Python and virtualenv on Windows

A friend of mine was recently getting into Python development and mentioned he was having some issues setting up the basic environment. As I was going through the process of writing up a quick and dirty installation guide I decided it would also make for a good first post on this blog. The goal of this quick how-to is to provide instructions on installing Python, setuptools (easy_install and pip), and virtualenv. From that point we will create our first virtual environment and install the popular “requests” package to demonstrate the utility of using a virtual environment. Please bare with me as I get used to WordPress markup :P.

Unless otherwise stated all the following commands should take place in the Windows Command Prompt (Press the Windows key, type cmd and press enter)

1) Install a fresh copy of Python to “C:toolspython“.

The Python installer found here:

Many people have noticed that the Python installer does not add or modify any environment variables of the system. The reason for this is because the installer doesn’t assume to know which instance of the Python executable you want to use. When we create a virtual environment (using virtualenv) the reason why will become apparent but for the time being just keep in mind that you do not want to have the base Python executable on your system path.

2) Create the directory “setuptools” in your Python installation

3) Download and place the setuptools installation script ( into “C:toolspythonsetuptools“.

The setuptools installation script  can be downloaded here:

4) Run the the setuptools installation script to install the utilities easy_install and pip into your base Python environment.

When the installation is complete there should be a directory located at  “C:toolspythonScripts” which contains the aforementioned utilities.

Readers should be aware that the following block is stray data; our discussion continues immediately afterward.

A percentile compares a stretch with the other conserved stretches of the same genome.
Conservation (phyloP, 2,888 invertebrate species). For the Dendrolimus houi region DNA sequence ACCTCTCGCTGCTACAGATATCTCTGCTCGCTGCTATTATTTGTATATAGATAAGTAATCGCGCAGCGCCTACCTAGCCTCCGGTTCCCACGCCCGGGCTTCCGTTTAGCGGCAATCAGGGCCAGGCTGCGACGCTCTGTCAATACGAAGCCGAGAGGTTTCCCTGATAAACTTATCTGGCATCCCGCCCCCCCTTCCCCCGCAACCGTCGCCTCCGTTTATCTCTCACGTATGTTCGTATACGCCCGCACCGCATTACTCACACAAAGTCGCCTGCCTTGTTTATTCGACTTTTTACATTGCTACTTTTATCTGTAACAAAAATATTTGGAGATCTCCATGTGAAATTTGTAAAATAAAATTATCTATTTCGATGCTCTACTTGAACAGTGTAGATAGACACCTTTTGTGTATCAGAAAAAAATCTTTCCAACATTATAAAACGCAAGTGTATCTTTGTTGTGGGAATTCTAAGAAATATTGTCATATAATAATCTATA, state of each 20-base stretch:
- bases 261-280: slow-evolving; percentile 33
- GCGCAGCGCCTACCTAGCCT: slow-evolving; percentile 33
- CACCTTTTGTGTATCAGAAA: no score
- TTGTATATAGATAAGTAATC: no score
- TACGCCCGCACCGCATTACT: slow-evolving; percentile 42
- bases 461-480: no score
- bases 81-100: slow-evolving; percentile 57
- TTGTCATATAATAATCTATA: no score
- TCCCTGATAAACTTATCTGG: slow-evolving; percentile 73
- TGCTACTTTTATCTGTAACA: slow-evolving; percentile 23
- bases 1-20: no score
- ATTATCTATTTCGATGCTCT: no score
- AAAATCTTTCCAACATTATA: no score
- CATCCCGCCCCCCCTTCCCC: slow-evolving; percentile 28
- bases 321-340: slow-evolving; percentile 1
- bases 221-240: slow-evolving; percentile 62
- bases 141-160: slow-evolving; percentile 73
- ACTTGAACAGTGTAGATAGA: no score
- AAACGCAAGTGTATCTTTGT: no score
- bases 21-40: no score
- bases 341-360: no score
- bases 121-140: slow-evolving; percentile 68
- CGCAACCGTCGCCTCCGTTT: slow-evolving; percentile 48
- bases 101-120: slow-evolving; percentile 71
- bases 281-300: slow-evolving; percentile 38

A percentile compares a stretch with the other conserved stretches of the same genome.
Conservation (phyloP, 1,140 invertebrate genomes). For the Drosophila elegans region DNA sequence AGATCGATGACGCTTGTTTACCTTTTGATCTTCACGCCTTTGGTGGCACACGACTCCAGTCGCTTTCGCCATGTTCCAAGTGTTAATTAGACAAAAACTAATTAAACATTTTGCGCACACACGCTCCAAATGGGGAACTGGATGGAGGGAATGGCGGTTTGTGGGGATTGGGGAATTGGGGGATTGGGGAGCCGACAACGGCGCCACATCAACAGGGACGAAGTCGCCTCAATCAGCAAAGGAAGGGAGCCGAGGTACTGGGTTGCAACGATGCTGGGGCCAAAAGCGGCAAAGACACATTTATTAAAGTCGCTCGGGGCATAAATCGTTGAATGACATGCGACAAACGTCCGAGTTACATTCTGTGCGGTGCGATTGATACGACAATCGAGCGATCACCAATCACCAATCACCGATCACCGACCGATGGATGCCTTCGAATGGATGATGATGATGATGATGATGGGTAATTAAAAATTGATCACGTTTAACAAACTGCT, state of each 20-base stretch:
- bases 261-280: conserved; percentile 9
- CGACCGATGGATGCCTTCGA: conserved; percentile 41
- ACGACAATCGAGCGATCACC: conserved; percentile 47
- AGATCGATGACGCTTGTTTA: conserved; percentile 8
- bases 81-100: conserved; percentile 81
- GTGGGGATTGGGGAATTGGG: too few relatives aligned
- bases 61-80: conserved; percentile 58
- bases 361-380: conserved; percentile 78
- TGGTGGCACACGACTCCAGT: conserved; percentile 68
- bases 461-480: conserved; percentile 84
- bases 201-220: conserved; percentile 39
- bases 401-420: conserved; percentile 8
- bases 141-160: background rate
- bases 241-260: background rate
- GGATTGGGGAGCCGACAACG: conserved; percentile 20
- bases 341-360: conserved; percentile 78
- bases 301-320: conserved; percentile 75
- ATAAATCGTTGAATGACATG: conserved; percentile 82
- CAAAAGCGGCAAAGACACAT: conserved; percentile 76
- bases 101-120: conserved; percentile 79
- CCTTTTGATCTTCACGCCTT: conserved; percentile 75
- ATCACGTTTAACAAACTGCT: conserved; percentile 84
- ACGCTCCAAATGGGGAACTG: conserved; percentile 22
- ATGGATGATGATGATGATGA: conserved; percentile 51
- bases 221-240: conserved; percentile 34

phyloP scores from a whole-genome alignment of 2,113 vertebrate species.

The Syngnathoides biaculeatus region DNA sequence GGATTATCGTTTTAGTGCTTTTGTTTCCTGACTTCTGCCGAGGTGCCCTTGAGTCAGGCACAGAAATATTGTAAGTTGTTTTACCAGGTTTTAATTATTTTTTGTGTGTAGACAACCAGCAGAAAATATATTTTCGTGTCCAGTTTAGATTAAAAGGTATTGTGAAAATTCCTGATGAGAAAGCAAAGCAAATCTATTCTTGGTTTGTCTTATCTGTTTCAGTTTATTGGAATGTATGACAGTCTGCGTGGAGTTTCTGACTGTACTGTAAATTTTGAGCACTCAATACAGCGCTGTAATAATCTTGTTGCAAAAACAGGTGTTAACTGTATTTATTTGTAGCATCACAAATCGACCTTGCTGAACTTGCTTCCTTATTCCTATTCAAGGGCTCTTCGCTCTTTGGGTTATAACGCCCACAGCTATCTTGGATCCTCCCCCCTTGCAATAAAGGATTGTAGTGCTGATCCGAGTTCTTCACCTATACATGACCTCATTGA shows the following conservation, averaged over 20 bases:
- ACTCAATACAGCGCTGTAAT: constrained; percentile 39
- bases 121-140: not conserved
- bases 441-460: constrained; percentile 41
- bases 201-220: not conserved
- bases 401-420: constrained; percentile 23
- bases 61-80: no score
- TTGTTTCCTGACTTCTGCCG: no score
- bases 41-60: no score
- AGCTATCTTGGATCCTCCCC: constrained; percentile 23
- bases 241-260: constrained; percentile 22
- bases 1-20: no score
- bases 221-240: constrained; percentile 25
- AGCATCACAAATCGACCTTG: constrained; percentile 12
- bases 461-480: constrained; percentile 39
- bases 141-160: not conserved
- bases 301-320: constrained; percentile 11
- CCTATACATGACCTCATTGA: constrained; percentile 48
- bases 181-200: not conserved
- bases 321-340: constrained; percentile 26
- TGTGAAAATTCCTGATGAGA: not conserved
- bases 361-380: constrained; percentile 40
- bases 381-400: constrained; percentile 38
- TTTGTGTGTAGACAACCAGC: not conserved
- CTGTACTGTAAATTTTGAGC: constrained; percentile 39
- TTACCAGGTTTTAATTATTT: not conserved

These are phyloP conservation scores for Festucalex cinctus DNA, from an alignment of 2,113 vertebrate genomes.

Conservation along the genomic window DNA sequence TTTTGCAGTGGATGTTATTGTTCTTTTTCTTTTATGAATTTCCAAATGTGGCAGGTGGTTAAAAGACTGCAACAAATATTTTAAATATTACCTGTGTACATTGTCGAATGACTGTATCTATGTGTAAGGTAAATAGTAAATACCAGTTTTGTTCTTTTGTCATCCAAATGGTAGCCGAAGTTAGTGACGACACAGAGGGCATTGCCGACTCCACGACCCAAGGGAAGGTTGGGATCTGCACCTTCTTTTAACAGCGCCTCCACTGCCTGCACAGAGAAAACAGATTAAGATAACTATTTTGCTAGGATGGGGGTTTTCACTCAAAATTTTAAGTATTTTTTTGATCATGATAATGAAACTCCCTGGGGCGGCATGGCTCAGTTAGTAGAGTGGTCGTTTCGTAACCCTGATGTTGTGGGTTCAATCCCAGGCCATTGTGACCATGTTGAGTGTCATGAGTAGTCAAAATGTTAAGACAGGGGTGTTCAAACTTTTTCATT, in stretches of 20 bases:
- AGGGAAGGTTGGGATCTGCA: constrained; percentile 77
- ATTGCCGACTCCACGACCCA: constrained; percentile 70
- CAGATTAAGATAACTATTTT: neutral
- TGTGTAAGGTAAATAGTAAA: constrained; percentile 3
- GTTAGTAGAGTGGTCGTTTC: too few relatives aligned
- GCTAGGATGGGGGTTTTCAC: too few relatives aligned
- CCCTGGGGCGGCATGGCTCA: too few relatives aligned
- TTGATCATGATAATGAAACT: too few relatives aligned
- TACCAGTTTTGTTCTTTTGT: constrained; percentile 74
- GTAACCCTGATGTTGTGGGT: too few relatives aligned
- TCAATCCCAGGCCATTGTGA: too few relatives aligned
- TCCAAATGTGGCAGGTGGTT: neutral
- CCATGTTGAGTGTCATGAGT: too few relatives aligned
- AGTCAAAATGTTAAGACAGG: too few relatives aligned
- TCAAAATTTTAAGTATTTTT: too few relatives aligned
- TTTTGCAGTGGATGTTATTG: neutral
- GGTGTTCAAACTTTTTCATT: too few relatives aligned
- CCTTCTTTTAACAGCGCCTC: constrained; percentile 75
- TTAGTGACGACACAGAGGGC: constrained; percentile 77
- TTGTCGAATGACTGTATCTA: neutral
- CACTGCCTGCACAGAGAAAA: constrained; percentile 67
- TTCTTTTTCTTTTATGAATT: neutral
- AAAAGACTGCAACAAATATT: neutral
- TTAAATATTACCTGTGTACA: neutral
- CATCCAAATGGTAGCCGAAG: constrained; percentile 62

5) Make sure that pip installed successfully by executing its version function

6) Use pip to install virtualenv to your base Python environment. Make sure virtualenv installed correctly by executing its version function.

virtualenv creates a sandboxed environment so that when you install python packages they are installed into the sandbox instead of your base Python environment. This allows you to keep your base environment clean of dependencies belonging to individual projects.

7) Create the directory “C:toolspythonenvironments“. Navigate to this directory and create a new virtual environment with name “scratchpad”.

This should create the directory “C:toolspythonenvironmentsscratchpad“. If you look into the “Scripts” directory you will notice the python, easy_install, and pip exectuables. When virtualenv creates a new environment it copies the base executables into its own directory structure as if it was its own installation of Python. This new directory structure allows Python packages to be installed to just the virtual environment and not the base environment. Also, with virtual environments there is a notion of activating the environment and deactivating the environment. In this directory you will see a batch (.bat) script (a script that can be executed by windows natively) that “activates” the environment. When an environment is active, the python executable for the virtual environment is added to the system path and removed when the virtual environment is deactivated. As mentioned before, this is the reason why the Python installer does not place the base python executable on your system path; if it was it would conflict with the python executable of the virtual environment when the virtual environment is activated.

8) To activate the environment use the activate script. Your prompt should look like: (scratchpad) C:toolspythonenvironmentsscratchpadScripts

It really doesn’t matter what directory you are in right now, the (scratchpad) designator is telling you you are inside a virtual environment and that’s the important part

9) Make sure you can “deactivate” the virtual environment by entering “deactivate” in the Command Prompt. This should remove the (scratchpad) designator from your prompt.

At this point Python, setuptools, and virtualenv have all been installed. Now lets say you are working on a project that requires a specific version of the package “requests”. In order to keep your base installation of Python clean from any specific version of a package you want to make use of a virtual environment. For this exercise we will use the environment we created previously.

10) Navigate to the scratchpad directory, activate the environment, and install the requests package

11) After installation is complete test out the requests package in the python interpreter.